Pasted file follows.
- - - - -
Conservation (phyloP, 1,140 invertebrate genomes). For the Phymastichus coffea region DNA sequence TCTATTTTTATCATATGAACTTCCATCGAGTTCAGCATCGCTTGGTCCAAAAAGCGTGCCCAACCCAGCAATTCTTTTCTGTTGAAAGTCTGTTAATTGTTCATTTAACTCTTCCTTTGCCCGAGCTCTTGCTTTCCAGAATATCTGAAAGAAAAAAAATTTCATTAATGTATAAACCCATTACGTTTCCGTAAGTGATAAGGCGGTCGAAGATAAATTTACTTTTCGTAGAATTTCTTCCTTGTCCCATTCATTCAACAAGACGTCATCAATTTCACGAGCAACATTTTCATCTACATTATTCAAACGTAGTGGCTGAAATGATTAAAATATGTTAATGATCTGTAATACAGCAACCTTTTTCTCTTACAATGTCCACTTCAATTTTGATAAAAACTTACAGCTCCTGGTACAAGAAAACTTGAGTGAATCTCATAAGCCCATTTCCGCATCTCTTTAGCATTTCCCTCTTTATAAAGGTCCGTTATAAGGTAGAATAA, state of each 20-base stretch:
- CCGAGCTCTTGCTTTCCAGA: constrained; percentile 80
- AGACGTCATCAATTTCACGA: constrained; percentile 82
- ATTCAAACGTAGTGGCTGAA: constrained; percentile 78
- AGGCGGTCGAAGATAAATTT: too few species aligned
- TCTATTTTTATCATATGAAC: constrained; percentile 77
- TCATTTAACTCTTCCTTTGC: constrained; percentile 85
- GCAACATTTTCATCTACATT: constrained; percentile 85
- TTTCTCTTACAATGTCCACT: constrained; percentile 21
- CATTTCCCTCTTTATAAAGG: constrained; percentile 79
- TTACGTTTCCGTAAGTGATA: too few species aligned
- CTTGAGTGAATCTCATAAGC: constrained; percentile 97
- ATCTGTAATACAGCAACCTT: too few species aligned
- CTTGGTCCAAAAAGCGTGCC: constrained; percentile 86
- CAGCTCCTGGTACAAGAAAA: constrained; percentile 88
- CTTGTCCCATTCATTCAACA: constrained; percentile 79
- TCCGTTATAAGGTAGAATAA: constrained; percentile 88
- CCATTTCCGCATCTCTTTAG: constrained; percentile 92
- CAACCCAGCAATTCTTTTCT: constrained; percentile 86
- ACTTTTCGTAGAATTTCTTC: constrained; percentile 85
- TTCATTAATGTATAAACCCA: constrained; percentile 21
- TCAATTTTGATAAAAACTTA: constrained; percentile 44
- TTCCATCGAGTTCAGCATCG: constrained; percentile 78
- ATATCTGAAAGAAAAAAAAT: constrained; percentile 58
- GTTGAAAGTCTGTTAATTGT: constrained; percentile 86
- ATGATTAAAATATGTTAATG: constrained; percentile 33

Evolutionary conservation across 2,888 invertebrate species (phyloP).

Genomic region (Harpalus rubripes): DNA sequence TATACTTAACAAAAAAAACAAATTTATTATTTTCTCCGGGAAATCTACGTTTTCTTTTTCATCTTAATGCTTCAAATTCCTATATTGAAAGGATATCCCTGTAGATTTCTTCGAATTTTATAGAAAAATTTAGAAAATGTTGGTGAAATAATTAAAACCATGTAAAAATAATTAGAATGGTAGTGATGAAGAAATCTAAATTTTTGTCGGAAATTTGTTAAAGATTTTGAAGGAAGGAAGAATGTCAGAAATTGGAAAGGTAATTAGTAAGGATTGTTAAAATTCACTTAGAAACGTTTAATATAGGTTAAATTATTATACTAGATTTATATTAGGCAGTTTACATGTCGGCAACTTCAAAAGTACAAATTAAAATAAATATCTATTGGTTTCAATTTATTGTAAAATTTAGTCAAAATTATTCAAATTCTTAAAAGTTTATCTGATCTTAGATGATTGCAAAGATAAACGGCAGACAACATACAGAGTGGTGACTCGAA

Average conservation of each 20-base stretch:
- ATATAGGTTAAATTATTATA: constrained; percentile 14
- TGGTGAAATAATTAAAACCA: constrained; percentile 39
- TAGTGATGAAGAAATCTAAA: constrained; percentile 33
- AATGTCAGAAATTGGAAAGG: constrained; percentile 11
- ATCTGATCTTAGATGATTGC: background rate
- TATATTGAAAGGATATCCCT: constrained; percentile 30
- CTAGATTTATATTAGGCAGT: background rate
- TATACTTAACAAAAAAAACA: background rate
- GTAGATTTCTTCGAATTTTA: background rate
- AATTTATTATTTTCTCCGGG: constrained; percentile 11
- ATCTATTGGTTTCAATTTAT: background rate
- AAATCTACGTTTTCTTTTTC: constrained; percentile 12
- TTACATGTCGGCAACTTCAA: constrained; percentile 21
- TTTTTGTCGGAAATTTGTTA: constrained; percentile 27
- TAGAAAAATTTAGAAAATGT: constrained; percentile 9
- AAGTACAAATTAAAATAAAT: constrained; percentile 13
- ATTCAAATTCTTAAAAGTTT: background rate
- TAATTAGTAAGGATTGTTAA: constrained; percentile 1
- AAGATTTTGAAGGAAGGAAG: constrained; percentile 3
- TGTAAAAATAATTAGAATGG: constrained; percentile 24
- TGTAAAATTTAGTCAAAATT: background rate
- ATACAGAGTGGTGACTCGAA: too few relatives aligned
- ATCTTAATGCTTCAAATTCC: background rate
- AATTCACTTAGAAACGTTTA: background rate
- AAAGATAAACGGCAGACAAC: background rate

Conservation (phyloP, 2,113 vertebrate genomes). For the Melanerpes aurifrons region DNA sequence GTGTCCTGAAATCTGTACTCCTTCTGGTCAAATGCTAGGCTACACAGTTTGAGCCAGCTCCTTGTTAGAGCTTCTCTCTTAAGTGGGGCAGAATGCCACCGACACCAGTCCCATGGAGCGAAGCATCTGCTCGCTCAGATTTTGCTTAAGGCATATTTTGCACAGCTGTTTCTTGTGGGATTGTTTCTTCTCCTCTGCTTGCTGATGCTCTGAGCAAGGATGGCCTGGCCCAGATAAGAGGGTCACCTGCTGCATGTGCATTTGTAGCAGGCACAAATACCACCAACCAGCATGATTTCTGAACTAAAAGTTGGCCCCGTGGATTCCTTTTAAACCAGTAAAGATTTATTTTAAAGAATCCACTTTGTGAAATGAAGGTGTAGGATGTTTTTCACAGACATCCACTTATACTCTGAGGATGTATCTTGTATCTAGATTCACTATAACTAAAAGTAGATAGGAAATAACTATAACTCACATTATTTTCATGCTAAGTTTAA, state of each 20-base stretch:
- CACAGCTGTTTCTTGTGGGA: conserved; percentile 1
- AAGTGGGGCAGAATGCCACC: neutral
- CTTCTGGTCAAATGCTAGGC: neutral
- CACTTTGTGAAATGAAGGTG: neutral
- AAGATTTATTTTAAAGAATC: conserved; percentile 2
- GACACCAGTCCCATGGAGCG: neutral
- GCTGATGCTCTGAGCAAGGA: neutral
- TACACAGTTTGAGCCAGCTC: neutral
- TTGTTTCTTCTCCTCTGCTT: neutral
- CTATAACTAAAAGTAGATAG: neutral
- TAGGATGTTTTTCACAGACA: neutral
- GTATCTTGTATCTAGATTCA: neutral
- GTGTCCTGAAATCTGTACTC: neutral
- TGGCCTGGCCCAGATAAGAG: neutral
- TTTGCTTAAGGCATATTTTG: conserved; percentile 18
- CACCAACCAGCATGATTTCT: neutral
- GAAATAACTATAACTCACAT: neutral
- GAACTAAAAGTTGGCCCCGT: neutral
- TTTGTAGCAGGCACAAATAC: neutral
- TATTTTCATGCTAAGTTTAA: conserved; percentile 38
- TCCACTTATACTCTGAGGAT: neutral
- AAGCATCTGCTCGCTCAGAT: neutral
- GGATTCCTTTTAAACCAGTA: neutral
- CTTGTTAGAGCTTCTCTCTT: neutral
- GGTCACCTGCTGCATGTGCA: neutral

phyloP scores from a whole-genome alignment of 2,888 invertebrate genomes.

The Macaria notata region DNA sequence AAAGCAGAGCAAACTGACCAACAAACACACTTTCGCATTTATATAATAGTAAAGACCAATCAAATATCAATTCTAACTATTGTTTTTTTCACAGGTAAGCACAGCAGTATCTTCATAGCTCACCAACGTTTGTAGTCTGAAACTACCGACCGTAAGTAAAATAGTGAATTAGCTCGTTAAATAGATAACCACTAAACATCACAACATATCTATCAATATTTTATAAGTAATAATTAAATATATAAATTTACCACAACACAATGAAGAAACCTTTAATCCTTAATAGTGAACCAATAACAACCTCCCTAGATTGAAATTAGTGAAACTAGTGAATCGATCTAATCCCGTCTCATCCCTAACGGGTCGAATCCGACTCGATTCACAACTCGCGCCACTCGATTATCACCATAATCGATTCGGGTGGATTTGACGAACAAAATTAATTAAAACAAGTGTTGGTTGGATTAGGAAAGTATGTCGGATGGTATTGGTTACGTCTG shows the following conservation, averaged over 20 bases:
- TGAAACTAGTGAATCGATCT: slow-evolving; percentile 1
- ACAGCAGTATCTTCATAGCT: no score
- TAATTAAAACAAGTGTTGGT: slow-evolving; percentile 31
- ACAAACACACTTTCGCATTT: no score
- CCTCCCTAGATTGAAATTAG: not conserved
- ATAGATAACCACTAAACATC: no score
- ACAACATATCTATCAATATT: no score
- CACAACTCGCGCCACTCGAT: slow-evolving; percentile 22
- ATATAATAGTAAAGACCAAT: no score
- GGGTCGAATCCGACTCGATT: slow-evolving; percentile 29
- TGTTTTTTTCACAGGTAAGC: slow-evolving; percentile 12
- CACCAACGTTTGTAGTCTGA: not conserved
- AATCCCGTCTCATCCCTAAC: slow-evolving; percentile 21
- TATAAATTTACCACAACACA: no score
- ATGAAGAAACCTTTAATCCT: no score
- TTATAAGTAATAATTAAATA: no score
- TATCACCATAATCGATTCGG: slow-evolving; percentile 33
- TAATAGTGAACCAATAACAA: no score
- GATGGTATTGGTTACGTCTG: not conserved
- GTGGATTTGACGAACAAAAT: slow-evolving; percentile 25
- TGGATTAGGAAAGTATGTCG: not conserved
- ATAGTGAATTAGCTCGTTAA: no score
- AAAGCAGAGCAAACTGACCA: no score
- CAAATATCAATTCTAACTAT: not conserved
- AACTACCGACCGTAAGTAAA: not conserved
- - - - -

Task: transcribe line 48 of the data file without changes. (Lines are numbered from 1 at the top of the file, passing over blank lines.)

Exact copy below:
- AAGATTTTGAAGGAAGGAAG: constrained; percentile 3